The recovery of income due to exchange rates and increased levels of shipments favored forecasts of Brazilian chicken meat exports in 2014. According to the Brazilian Association of Animal Protein (ABPA), in the month of August a slight reduction in volume of 0.4 percent was recorded, with 332,000 metric tons, but with a considerable increase in revenue of US$674.6 million, a figure 5.4 percent higher relative to the eighth month of 2013.

In the cumulative figure of the year, the pace of shipments of chicken meat was positive at 1.7 percent, with a total of 2,605 million metric tons. Meanwhile, the revenue performance declined by 4.6 percent, with US$5.163 billion between January and August 2014.

Chicken meat cuts were maintained as the main product from the list of exports between January and August. According to the ABPA, 1.423 million metric tons were shipped in the period, a 3.9 percent improvement when compared to the previous year. In whole chicken, the second product from the list, a drop of 2.2 percent with 954,000 metric tons shipped was registered. Salted meats, with 123,100 metric tons (up 5.7 percent) and processed products, with 104,300 metric tons (up 4.2 percent) complete the list.

Among the importing regions, the Middle East continues to be the largest destination for Brazilian chicken meat, with 911,400 metric tons shipped between January and August in 2014, which is a result 8.1 percent lower when compared to the same period of 2013. Asia, in the second position, showed an increase of 7.5 percent, with 777,700 metric tons. For Africa, established as the third-largest destination in volume, 328,800 metric tons (down 6.1 percent) were shipped. Ranking fourth, the European Union (EU) accounted for 276,300 metric tons of Brazilian chicken meat, a slightly higher figure compared to the previous year (up 0.4 percent). For the Americas, 245,300 metric tons were shipped, a 49.5 percent increase when compared to the previous year. Finally, European countries that are not part of the EU, 64,400 metric tons were exported, a 13.5 percent higher volume compared to the first eight months of 2013.

According to the CEO of the ABPA, Francisco Turra, the cumulative performance of the year was influenced by strong growth in large and medium size markets. "It was remarkable the performance of China, with a 20 percent increase in shipments after enabling five new plants, and Venezuela, which almost doubled purchases of Brazilian chicken meat. The medium-sized markets such as Vietnam, Angola and Mexico, were also highlighted in this context," he stressed.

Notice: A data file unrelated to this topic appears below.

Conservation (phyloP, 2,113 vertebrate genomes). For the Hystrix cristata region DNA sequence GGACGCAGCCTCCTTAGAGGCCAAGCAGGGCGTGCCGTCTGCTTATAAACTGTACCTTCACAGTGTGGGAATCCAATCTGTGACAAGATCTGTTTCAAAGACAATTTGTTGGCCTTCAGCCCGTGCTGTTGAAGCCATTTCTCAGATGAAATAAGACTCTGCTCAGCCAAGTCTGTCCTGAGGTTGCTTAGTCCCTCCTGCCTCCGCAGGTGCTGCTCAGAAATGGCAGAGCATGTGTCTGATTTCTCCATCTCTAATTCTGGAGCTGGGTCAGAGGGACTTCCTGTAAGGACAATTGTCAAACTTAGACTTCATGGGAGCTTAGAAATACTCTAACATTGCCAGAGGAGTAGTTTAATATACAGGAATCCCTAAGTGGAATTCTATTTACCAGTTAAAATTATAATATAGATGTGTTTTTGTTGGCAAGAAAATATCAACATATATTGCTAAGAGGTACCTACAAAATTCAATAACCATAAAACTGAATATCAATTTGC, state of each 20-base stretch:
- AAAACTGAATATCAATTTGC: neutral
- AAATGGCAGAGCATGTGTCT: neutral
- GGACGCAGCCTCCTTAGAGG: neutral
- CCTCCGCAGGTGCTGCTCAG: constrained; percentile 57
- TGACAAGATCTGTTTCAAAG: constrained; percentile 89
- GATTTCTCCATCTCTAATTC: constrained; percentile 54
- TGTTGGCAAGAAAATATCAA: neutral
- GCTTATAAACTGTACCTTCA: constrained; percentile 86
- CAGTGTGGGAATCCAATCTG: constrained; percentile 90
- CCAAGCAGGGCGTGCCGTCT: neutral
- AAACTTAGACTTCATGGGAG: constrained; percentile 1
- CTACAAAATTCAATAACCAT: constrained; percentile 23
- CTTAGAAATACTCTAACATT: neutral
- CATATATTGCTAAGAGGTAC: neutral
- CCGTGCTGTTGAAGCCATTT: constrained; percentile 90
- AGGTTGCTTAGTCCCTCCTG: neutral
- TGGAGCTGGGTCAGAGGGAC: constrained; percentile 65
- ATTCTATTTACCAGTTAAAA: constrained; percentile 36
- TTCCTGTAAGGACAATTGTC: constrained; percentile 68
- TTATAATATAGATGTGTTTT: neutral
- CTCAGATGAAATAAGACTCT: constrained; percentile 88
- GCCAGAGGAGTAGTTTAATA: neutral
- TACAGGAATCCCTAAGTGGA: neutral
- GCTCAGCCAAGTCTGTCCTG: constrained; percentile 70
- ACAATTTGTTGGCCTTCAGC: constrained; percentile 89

To Russia, 38 thousand metric tons were shipped from January to August, 36.4 percent higher compared to shipments in the same period of 2013. However, such growth is not a direct result of authorizations for new plants by Russia in early August. "Compared with July and August, there was a 15.6 percent increase in exported volumes. These shipments would be even greater if the MAPA [Ministry of Agriculture] would certify several plants authorized to export, which is not yet the case," Turra said.

According to the poultry vice president of the ABPA, Ricardo Santin, the increase in demand of these medium and large markets should ensure the pace of the rise in 2014, despite the reductions seen in Middle Eastern markets. "If these increased levels of shipments are maintained, it is likely that for the second half our growth rate would be around 3 percent, according to what we are expecting," said Santin.

Saudi Arabia was the largest importer of poultry meat from Brazil between January and August 2014, with 433,600 metric tons (down 6 percent when compared to the same period last year). Seen as a "single market," the EU remained the second largest destination (276,300 metric tons, up 0.4 percent). Japan, ranked third, importing 269,400 metric tons (up 4.9 percent). In the fourth place, Hong Kong accounted for 211,200 metric tons of the general balance of the year (down 2.7 percent). In the fifth position, the United Arab Emirates totaled 170,200 metric tons shipped (down 1.1 percent).